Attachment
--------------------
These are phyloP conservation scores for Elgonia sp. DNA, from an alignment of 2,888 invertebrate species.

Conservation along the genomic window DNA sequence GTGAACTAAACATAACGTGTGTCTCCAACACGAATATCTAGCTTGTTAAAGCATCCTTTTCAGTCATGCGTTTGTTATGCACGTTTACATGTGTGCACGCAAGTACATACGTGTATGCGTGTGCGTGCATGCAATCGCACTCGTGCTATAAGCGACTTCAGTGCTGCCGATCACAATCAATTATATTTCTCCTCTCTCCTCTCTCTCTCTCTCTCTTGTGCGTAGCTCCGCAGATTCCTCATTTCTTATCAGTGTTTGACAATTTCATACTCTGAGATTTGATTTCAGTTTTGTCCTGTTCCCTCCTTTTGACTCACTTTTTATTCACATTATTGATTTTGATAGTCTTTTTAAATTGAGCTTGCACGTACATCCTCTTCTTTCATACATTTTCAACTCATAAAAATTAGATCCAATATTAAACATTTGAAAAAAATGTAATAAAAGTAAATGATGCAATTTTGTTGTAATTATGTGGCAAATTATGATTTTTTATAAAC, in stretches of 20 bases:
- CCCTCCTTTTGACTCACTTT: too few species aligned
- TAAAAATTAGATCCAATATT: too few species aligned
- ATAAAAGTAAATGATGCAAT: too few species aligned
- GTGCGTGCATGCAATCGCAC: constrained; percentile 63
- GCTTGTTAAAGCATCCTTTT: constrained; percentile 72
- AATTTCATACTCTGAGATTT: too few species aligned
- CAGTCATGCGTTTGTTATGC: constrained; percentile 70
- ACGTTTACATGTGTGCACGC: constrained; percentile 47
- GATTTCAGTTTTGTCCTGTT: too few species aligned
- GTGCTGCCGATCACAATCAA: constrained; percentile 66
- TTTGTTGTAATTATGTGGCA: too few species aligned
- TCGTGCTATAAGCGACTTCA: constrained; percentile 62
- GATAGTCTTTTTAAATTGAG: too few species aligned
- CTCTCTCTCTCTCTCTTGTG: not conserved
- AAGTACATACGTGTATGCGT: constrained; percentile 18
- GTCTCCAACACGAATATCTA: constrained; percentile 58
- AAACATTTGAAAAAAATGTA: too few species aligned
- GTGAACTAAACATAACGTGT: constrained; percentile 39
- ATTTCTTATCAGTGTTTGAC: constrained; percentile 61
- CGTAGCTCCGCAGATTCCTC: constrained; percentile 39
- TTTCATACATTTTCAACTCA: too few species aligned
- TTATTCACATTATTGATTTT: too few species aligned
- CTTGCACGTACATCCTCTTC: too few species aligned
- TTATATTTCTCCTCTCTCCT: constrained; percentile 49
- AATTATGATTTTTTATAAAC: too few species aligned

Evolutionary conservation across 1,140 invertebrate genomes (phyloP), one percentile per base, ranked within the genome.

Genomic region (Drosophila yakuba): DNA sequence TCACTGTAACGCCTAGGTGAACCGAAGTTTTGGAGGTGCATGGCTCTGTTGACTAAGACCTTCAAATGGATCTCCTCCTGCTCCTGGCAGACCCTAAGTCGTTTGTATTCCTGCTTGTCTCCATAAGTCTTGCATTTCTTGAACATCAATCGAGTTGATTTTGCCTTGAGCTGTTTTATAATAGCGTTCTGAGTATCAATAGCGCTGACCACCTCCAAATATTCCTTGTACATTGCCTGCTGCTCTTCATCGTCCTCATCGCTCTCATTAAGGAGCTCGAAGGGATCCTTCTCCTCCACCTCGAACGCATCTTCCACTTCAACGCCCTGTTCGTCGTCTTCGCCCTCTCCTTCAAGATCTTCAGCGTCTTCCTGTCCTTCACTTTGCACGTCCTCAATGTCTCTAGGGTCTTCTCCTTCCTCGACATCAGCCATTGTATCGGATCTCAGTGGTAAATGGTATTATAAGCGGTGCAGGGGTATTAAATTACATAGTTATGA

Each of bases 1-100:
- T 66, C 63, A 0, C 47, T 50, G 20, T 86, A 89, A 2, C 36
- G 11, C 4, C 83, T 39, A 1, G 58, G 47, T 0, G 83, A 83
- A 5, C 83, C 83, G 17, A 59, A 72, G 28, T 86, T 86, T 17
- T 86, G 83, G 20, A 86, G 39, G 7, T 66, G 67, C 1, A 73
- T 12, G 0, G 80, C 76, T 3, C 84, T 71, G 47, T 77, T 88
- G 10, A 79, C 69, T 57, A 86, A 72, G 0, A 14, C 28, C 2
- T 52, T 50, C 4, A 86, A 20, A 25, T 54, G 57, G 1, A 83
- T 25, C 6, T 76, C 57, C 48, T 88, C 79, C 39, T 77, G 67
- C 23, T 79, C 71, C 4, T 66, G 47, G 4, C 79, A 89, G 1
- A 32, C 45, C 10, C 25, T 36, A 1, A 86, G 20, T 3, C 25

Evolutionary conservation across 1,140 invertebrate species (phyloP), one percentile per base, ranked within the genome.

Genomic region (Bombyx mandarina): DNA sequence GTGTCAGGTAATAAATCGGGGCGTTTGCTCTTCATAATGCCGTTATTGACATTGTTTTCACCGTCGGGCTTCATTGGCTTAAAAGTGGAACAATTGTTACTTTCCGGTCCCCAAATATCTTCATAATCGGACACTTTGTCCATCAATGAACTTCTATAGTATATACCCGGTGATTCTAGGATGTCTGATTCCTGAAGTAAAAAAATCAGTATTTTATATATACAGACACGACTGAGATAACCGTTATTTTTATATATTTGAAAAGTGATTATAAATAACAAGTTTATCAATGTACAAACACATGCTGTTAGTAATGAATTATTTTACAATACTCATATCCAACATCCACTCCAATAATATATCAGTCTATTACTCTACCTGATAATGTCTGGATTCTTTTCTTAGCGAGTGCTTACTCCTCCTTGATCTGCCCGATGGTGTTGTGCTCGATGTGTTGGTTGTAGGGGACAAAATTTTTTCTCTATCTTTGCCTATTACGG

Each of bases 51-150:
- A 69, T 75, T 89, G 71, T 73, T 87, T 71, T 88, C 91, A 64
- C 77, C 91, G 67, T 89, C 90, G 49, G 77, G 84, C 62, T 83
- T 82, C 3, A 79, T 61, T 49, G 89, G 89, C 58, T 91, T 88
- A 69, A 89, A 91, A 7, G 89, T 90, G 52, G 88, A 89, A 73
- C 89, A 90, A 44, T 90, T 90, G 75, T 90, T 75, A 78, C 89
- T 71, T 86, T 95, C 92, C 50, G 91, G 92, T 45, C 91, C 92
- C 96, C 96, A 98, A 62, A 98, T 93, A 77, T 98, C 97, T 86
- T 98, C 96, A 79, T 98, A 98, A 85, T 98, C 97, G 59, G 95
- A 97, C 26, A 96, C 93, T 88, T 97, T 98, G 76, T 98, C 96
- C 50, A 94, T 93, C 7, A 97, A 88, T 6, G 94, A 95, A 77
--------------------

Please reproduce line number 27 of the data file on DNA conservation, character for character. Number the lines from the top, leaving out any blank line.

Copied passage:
- AATTATGATTTTTTATAAAC: too few species aligned